Where’s the Real Growth in State Personal Income?

By at 23 June, 2022, 4:16 pm

Once inflation is factored in, gains turned into declines.

by Raymond J. Keating –

The U.S. Bureau of Economic Analysis has served up its latest report on state personal income, with annualized percent changes in the first quarter ranging from 8.5 percent in South Dakota down to 1.3 percent in Hawaii.

Unfortunately, these numbers are not adjusted for inflation, and since inflation, of course, is running red hot, our take on the growth rates in this analysis must be adjusted … considerably.

For example, if we consider that the GDP price deflator – a broad inflation gauge – ran at 8.1 percent in the first quarter, then suddenly the number of states that actually experienced real growth in personal income dwindles to two perhaps three states.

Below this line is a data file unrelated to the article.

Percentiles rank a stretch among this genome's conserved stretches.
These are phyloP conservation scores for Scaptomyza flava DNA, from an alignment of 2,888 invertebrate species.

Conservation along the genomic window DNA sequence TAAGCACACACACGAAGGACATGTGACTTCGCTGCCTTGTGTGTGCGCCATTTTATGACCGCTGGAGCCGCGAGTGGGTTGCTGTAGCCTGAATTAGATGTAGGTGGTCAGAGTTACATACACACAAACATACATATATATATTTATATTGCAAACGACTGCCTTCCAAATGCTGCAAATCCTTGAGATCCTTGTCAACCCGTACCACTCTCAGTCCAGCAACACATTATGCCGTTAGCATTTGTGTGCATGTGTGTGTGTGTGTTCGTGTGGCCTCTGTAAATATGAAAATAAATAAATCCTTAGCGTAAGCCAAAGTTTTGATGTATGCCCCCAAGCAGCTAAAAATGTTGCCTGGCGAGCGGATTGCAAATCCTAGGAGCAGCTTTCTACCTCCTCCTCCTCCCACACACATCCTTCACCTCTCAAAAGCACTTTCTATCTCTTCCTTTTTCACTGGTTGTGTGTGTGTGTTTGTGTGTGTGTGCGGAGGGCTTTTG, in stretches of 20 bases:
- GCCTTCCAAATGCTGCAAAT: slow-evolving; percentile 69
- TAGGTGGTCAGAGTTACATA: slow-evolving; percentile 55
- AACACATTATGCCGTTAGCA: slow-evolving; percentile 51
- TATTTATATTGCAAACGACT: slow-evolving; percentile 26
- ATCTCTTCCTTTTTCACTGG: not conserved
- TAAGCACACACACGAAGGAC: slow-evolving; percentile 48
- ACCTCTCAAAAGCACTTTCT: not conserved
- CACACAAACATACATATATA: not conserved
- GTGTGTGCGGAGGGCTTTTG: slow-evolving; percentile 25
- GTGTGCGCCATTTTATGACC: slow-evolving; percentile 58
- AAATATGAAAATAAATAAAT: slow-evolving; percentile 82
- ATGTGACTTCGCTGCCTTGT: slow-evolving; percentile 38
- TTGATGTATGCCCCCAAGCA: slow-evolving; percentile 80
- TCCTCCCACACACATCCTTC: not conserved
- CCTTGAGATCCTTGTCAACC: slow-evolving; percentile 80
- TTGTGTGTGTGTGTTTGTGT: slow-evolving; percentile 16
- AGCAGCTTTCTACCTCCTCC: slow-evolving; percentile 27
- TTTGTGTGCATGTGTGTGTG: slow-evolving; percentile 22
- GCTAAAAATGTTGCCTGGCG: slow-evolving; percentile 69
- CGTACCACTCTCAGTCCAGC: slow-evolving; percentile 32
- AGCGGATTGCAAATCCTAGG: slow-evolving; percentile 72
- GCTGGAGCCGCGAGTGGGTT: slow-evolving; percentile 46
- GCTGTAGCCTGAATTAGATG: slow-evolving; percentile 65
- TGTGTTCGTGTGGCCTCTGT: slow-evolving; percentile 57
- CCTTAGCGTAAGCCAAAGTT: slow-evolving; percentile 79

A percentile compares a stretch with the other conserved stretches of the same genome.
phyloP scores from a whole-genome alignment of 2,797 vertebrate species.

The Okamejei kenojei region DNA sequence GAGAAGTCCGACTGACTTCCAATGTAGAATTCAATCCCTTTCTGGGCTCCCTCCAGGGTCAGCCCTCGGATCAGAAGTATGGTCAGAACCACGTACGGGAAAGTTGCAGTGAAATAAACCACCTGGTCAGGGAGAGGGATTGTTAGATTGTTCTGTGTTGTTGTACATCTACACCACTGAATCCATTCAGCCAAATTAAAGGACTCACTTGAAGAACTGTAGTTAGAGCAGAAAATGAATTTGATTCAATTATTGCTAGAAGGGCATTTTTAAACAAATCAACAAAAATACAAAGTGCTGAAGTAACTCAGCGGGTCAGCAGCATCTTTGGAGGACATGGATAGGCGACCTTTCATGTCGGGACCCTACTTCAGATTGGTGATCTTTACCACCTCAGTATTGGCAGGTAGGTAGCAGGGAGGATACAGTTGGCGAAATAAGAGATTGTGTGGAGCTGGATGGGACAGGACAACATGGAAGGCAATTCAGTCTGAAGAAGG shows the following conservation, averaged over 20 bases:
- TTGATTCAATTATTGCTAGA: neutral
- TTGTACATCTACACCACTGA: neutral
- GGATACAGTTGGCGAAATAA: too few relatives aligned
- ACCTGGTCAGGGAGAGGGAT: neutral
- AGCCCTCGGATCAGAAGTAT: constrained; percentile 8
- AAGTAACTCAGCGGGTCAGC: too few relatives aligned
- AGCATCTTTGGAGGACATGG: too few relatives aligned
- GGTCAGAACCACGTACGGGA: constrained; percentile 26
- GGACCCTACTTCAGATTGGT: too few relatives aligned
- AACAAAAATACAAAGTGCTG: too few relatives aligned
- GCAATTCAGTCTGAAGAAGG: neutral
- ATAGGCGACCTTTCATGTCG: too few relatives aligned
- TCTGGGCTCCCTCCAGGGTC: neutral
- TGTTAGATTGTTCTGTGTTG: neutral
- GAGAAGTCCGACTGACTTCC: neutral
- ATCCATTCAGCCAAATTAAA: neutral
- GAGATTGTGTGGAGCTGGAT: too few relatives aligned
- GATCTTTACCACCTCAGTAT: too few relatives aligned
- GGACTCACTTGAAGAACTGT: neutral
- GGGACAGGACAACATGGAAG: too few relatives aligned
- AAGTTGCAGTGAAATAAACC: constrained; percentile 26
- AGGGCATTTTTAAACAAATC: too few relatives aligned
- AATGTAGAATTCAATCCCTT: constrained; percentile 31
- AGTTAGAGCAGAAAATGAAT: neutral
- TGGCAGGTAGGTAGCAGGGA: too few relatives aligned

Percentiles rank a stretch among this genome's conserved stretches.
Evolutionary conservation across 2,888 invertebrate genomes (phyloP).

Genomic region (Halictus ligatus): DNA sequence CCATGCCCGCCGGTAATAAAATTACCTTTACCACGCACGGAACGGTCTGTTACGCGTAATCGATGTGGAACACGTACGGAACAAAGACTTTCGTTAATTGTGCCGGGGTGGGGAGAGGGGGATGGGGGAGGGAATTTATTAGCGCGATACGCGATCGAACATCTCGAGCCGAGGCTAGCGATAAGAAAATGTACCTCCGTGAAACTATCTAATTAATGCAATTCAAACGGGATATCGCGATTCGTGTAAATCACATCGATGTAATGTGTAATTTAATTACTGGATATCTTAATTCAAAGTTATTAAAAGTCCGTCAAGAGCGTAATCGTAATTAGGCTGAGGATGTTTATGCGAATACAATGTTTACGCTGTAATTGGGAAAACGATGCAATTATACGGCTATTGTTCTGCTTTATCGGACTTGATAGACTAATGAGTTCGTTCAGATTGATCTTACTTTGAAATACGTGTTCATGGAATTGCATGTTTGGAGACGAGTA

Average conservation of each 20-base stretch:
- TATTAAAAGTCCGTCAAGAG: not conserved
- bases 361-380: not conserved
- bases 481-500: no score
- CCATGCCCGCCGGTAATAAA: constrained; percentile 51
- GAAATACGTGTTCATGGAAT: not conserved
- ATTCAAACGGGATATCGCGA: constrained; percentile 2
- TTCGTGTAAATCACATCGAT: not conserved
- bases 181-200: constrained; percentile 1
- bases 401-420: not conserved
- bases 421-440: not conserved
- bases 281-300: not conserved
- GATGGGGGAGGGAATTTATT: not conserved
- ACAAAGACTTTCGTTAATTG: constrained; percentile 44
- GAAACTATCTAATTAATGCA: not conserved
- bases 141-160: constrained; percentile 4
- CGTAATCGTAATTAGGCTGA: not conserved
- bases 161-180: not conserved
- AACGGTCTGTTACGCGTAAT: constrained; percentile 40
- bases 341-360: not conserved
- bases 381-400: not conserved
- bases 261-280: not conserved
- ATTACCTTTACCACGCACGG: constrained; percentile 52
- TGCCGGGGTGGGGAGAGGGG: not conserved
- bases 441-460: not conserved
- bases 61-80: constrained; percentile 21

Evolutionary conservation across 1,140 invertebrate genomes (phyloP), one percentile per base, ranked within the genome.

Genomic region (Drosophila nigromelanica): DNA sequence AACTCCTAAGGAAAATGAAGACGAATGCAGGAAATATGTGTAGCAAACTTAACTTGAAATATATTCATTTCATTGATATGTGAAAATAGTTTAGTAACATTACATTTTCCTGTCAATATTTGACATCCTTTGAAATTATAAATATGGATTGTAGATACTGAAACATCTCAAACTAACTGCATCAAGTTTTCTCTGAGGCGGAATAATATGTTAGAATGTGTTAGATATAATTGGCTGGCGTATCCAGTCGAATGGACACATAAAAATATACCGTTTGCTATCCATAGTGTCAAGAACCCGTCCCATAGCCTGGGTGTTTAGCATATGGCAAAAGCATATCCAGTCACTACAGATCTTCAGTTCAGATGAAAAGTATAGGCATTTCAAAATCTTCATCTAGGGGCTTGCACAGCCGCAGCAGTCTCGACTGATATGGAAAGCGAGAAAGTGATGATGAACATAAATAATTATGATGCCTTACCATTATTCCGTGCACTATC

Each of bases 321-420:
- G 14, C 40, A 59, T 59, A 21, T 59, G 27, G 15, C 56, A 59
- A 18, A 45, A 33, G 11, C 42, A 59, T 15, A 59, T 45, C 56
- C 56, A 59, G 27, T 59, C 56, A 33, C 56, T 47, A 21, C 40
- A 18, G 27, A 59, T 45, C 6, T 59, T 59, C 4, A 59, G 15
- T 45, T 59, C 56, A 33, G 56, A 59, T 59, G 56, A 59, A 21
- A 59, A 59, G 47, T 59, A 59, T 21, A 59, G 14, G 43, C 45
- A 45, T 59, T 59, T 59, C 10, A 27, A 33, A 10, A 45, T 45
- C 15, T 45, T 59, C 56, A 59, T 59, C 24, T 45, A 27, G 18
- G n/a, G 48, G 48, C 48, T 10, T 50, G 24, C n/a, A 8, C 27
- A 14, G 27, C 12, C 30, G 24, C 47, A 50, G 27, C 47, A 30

That is, personal income grew by 8.5 percent in South Dakota, as noted, by 8.2 percent in North Dakota, and by 8.1 percent in Iowa during the first quarter.

Again, here is the perniciousness of the inflation tax on full display. At first glance, it seems like many states experienced strong personal income growth in the first quarter, but once inflation is factored in, it nearly all disappears, with gains turned into declines.

Nobel Prize-winning economist Milton Friedman correctly pointed out, “Inflation is taxation without legislation.”

Raymond J. Keating is chief economist for the Small Business & Entrepreneurship Council.  His latest book is The Weekly Economist: 52 Quick Reads to Help You Think Like an Economist.



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